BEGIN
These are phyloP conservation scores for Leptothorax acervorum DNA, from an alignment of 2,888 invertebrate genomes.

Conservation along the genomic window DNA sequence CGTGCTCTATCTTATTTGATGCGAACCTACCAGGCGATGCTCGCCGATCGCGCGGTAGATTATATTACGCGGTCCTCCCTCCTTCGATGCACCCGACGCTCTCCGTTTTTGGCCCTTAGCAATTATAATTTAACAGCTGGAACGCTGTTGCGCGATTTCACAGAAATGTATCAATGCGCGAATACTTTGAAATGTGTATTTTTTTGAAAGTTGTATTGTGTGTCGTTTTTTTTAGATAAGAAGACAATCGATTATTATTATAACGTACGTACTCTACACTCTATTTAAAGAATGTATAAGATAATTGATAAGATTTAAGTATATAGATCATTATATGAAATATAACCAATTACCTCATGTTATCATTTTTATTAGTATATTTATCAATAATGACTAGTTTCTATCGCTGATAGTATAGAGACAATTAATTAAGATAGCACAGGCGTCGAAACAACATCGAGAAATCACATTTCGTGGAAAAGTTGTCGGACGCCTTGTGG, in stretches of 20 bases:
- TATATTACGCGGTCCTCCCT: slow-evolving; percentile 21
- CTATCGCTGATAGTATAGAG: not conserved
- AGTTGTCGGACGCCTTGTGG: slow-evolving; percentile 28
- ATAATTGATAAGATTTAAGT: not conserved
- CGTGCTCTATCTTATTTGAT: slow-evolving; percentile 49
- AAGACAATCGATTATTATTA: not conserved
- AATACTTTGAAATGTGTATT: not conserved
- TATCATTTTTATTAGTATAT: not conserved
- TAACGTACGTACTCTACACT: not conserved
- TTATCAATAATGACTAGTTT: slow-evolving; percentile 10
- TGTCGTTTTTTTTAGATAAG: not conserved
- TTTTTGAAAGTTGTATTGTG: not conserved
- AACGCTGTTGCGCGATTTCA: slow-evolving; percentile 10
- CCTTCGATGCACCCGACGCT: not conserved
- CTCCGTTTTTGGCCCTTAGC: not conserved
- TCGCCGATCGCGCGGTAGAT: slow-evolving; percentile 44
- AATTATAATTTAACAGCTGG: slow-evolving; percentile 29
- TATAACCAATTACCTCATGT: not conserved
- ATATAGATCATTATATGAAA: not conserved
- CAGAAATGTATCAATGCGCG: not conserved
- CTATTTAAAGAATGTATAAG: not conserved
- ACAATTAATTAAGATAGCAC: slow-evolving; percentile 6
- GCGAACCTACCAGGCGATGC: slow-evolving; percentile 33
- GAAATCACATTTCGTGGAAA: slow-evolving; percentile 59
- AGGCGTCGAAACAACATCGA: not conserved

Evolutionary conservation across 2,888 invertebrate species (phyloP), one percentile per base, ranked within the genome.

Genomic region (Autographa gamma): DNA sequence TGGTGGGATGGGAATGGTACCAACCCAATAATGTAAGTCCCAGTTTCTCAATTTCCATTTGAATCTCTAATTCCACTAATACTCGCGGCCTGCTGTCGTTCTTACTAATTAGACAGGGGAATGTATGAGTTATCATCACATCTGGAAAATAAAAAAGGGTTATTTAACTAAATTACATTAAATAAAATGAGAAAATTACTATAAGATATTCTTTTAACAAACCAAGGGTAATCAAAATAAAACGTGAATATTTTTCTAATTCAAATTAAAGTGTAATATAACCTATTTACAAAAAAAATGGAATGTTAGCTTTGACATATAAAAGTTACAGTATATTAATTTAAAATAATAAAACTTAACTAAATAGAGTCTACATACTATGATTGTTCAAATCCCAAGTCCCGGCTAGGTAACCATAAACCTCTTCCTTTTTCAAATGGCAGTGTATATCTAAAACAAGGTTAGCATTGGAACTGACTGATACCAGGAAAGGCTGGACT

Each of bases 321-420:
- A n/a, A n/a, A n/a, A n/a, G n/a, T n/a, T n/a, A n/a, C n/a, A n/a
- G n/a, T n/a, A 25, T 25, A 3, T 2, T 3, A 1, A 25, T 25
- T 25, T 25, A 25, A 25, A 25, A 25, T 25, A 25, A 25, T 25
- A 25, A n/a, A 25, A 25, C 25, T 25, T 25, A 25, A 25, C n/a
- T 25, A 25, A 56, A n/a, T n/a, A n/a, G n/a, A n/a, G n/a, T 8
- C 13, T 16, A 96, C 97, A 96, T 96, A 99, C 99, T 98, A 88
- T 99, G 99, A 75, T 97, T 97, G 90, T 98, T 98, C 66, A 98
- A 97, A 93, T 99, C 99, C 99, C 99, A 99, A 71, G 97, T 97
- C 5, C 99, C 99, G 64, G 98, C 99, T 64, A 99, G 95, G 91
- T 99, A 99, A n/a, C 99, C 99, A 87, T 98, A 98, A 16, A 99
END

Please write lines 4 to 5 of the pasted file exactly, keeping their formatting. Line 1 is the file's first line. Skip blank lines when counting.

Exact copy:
- CTATCGCTGATAGTATAGAG: not conserved
- AGTTGTCGGACGCCTTGTGG: slow-evolving; percentile 28